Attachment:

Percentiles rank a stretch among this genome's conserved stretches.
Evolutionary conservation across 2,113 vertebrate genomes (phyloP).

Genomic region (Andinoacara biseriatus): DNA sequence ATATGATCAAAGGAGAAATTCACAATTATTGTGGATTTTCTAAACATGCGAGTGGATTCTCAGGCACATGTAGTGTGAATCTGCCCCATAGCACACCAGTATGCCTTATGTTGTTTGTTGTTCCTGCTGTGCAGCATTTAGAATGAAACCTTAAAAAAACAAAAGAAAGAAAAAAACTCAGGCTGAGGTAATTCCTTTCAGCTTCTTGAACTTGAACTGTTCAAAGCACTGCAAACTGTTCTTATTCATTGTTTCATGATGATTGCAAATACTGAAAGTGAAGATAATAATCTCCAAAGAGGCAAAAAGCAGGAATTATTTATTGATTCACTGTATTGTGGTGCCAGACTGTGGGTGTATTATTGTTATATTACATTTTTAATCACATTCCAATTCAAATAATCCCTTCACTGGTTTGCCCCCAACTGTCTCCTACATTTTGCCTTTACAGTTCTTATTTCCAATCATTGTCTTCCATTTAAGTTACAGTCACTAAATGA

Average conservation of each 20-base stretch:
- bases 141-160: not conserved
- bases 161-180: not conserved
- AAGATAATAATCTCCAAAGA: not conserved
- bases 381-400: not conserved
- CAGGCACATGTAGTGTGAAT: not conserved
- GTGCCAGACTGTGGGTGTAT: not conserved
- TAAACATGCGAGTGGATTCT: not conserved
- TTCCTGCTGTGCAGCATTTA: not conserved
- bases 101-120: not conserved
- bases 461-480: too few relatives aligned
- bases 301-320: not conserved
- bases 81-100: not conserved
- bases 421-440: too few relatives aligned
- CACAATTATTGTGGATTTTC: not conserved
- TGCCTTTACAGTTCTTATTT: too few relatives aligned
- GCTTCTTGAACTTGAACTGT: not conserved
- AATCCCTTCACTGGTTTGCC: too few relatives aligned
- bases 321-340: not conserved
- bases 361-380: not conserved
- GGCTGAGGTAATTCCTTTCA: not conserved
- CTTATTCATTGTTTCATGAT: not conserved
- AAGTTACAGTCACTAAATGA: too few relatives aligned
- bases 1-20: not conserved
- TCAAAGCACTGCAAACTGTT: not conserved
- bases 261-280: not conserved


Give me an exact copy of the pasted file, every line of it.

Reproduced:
Percentiles rank a stretch among this genome's conserved stretches.
Evolutionary conservation across 2,113 vertebrate genomes (phyloP).

Genomic region (Andinoacara biseriatus): DNA sequence ATATGATCAAAGGAGAAATTCACAATTATTGTGGATTTTCTAAACATGCGAGTGGATTCTCAGGCACATGTAGTGTGAATCTGCCCCATAGCACACCAGTATGCCTTATGTTGTTTGTTGTTCCTGCTGTGCAGCATTTAGAATGAAACCTTAAAAAAACAAAAGAAAGAAAAAAACTCAGGCTGAGGTAATTCCTTTCAGCTTCTTGAACTTGAACTGTTCAAAGCACTGCAAACTGTTCTTATTCATTGTTTCATGATGATTGCAAATACTGAAAGTGAAGATAATAATCTCCAAAGAGGCAAAAAGCAGGAATTATTTATTGATTCACTGTATTGTGGTGCCAGACTGTGGGTGTATTATTGTTATATTACATTTTTAATCACATTCCAATTCAAATAATCCCTTCACTGGTTTGCCCCCAACTGTCTCCTACATTTTGCCTTTACAGTTCTTATTTCCAATCATTGTCTTCCATTTAAGTTACAGTCACTAAATGA

Average conservation of each 20-base stretch:
- bases 141-160: not conserved
- bases 161-180: not conserved
- AAGATAATAATCTCCAAAGA: not conserved
- bases 381-400: not conserved
- CAGGCACATGTAGTGTGAAT: not conserved
- GTGCCAGACTGTGGGTGTAT: not conserved
- TAAACATGCGAGTGGATTCT: not conserved
- TTCCTGCTGTGCAGCATTTA: not conserved
- bases 101-120: not conserved
- bases 461-480: too few relatives aligned
- bases 301-320: not conserved
- bases 81-100: not conserved
- bases 421-440: too few relatives aligned
- CACAATTATTGTGGATTTTC: not conserved
- TGCCTTTACAGTTCTTATTT: too few relatives aligned
- GCTTCTTGAACTTGAACTGT: not conserved
- AATCCCTTCACTGGTTTGCC: too few relatives aligned
- bases 321-340: not conserved
- bases 361-380: not conserved
- GGCTGAGGTAATTCCTTTCA: not conserved
- CTTATTCATTGTTTCATGAT: not conserved
- AAGTTACAGTCACTAAATGA: too few relatives aligned
- bases 1-20: not conserved
- TCAAAGCACTGCAAACTGTT: not conserved
- bases 261-280: not conserved